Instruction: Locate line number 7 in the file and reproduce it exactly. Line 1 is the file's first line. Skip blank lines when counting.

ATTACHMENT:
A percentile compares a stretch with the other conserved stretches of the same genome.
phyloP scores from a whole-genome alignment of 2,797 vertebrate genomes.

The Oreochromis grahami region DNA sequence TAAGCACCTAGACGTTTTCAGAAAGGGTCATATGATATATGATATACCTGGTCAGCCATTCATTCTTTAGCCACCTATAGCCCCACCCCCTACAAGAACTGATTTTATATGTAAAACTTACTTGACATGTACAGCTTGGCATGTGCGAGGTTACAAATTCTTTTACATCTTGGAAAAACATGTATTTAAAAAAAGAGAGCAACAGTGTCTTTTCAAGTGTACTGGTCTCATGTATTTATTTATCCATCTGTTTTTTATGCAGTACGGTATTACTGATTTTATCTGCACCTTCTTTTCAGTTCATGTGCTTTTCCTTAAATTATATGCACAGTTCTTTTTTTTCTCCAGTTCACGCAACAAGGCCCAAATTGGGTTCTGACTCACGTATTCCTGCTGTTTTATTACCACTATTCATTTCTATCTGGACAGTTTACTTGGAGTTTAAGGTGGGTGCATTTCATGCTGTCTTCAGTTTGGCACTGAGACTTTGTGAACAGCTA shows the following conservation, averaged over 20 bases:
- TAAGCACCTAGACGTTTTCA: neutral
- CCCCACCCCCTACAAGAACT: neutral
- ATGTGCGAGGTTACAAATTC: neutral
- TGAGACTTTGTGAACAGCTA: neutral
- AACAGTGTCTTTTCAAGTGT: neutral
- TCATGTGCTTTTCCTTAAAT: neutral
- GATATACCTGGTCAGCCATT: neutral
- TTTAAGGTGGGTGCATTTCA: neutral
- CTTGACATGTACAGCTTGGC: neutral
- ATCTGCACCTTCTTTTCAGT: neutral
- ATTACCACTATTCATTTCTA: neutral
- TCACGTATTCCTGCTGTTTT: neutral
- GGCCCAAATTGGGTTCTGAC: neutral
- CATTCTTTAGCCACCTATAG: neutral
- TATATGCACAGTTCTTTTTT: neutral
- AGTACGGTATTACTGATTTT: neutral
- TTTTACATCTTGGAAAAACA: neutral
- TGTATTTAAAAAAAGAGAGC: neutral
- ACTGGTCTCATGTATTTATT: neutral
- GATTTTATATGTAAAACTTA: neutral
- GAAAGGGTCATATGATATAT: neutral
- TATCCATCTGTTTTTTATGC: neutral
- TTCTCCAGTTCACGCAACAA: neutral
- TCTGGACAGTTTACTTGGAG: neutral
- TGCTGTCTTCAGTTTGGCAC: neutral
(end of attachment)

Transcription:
- TGAGACTTTGTGAACAGCTA: neutral